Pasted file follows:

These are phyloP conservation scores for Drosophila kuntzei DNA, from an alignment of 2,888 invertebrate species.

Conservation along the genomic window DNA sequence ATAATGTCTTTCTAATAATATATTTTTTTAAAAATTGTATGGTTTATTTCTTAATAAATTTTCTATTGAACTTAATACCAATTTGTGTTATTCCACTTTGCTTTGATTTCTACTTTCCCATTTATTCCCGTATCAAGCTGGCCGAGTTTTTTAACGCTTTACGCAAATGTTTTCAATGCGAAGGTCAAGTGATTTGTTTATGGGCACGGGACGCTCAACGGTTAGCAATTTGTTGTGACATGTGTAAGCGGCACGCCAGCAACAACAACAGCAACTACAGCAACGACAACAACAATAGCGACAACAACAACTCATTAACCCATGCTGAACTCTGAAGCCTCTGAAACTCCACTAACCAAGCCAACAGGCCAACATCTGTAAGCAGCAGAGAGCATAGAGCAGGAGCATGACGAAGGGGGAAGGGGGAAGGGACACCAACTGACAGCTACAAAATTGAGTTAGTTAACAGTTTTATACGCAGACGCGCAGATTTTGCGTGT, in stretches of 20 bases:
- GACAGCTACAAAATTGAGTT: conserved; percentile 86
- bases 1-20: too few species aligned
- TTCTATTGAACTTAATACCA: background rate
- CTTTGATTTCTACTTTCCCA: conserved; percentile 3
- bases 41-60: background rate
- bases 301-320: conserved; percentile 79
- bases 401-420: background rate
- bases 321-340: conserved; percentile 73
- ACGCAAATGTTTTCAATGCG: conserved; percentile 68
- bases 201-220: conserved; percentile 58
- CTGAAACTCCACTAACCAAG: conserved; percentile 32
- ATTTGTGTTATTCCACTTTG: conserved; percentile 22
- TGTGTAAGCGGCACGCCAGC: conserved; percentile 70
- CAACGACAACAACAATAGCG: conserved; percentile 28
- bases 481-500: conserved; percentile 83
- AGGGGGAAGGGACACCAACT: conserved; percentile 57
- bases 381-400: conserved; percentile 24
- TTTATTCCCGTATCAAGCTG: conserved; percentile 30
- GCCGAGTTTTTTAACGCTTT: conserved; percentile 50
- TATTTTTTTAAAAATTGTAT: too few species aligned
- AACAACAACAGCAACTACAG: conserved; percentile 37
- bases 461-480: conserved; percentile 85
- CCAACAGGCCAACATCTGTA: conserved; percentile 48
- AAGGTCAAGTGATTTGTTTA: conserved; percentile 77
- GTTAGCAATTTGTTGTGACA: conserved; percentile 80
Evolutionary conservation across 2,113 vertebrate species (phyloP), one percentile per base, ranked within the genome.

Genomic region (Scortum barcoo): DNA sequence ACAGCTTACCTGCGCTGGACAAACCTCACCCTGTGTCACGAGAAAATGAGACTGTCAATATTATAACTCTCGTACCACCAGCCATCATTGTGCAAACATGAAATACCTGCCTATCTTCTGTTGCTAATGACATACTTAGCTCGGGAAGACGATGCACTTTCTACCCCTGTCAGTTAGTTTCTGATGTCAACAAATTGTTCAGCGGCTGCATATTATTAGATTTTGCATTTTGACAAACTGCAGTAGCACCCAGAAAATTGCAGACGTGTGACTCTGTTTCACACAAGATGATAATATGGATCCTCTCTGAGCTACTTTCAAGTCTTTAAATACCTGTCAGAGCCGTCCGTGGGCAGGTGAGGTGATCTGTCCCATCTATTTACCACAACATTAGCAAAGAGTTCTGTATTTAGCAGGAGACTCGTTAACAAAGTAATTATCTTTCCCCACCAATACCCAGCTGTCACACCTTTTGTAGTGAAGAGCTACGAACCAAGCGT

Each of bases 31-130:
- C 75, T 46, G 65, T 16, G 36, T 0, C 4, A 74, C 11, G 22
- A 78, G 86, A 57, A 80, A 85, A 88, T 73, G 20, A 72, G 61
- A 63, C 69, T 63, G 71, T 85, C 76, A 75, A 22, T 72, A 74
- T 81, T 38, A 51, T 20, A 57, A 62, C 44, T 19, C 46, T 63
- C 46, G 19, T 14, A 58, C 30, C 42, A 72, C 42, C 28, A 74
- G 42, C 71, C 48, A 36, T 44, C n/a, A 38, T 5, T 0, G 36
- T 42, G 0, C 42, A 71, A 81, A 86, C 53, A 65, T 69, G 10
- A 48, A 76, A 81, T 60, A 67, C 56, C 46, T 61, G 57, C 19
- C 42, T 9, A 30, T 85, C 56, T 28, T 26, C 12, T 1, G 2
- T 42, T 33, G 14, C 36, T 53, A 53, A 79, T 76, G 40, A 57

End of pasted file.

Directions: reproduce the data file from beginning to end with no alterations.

These are phyloP conservation scores for Drosophila kuntzei DNA, from an alignment of 2,888 invertebrate species.

Conservation along the genomic window DNA sequence ATAATGTCTTTCTAATAATATATTTTTTTAAAAATTGTATGGTTTATTTCTTAATAAATTTTCTATTGAACTTAATACCAATTTGTGTTATTCCACTTTGCTTTGATTTCTACTTTCCCATTTATTCCCGTATCAAGCTGGCCGAGTTTTTTAACGCTTTACGCAAATGTTTTCAATGCGAAGGTCAAGTGATTTGTTTATGGGCACGGGACGCTCAACGGTTAGCAATTTGTTGTGACATGTGTAAGCGGCACGCCAGCAACAACAACAGCAACTACAGCAACGACAACAACAATAGCGACAACAACAACTCATTAACCCATGCTGAACTCTGAAGCCTCTGAAACTCCACTAACCAAGCCAACAGGCCAACATCTGTAAGCAGCAGAGAGCATAGAGCAGGAGCATGACGAAGGGGGAAGGGGGAAGGGACACCAACTGACAGCTACAAAATTGAGTTAGTTAACAGTTTTATACGCAGACGCGCAGATTTTGCGTGT, in stretches of 20 bases:
- GACAGCTACAAAATTGAGTT: conserved; percentile 86
- bases 1-20: too few species aligned
- TTCTATTGAACTTAATACCA: background rate
- CTTTGATTTCTACTTTCCCA: conserved; percentile 3
- bases 41-60: background rate
- bases 301-320: conserved; percentile 79
- bases 401-420: background rate
- bases 321-340: conserved; percentile 73
- ACGCAAATGTTTTCAATGCG: conserved; percentile 68
- bases 201-220: conserved; percentile 58
- CTGAAACTCCACTAACCAAG: conserved; percentile 32
- ATTTGTGTTATTCCACTTTG: conserved; percentile 22
- TGTGTAAGCGGCACGCCAGC: conserved; percentile 70
- CAACGACAACAACAATAGCG: conserved; percentile 28
- bases 481-500: conserved; percentile 83
- AGGGGGAAGGGACACCAACT: conserved; percentile 57
- bases 381-400: conserved; percentile 24
- TTTATTCCCGTATCAAGCTG: conserved; percentile 30
- GCCGAGTTTTTTAACGCTTT: conserved; percentile 50
- TATTTTTTTAAAAATTGTAT: too few species aligned
- AACAACAACAGCAACTACAG: conserved; percentile 37
- bases 461-480: conserved; percentile 85
- CCAACAGGCCAACATCTGTA: conserved; percentile 48
- AAGGTCAAGTGATTTGTTTA: conserved; percentile 77
- GTTAGCAATTTGTTGTGACA: conserved; percentile 80
Evolutionary conservation across 2,113 vertebrate species (phyloP), one percentile per base, ranked within the genome.

Genomic region (Scortum barcoo): DNA sequence ACAGCTTACCTGCGCTGGACAAACCTCACCCTGTGTCACGAGAAAATGAGACTGTCAATATTATAACTCTCGTACCACCAGCCATCATTGTGCAAACATGAAATACCTGCCTATCTTCTGTTGCTAATGACATACTTAGCTCGGGAAGACGATGCACTTTCTACCCCTGTCAGTTAGTTTCTGATGTCAACAAATTGTTCAGCGGCTGCATATTATTAGATTTTGCATTTTGACAAACTGCAGTAGCACCCAGAAAATTGCAGACGTGTGACTCTGTTTCACACAAGATGATAATATGGATCCTCTCTGAGCTACTTTCAAGTCTTTAAATACCTGTCAGAGCCGTCCGTGGGCAGGTGAGGTGATCTGTCCCATCTATTTACCACAACATTAGCAAAGAGTTCTGTATTTAGCAGGAGACTCGTTAACAAAGTAATTATCTTTCCCCACCAATACCCAGCTGTCACACCTTTTGTAGTGAAGAGCTACGAACCAAGCGT

Each of bases 31-130:
- C 75, T 46, G 65, T 16, G 36, T 0, C 4, A 74, C 11, G 22
- A 78, G 86, A 57, A 80, A 85, A 88, T 73, G 20, A 72, G 61
- A 63, C 69, T 63, G 71, T 85, C 76, A 75, A 22, T 72, A 74
- T 81, T 38, A 51, T 20, A 57, A 62, C 44, T 19, C 46, T 63
- C 46, G 19, T 14, A 58, C 30, C 42, A 72, C 42, C 28, A 74
- G 42, C 71, C 48, A 36, T 44, C n/a, A 38, T 5, T 0, G 36
- T 42, G 0, C 42, A 71, A 81, A 86, C 53, A 65, T 69, G 10
- A 48, A 76, A 81, T 60, A 67, C 56, C 46, T 61, G 57, C 19
- C 42, T 9, A 30, T 85, C 56, T 28, T 26, C 12, T 1, G 2
- T 42, T 33, G 14, C 36, T 53, A 53, A 79, T 76, G 40, A 57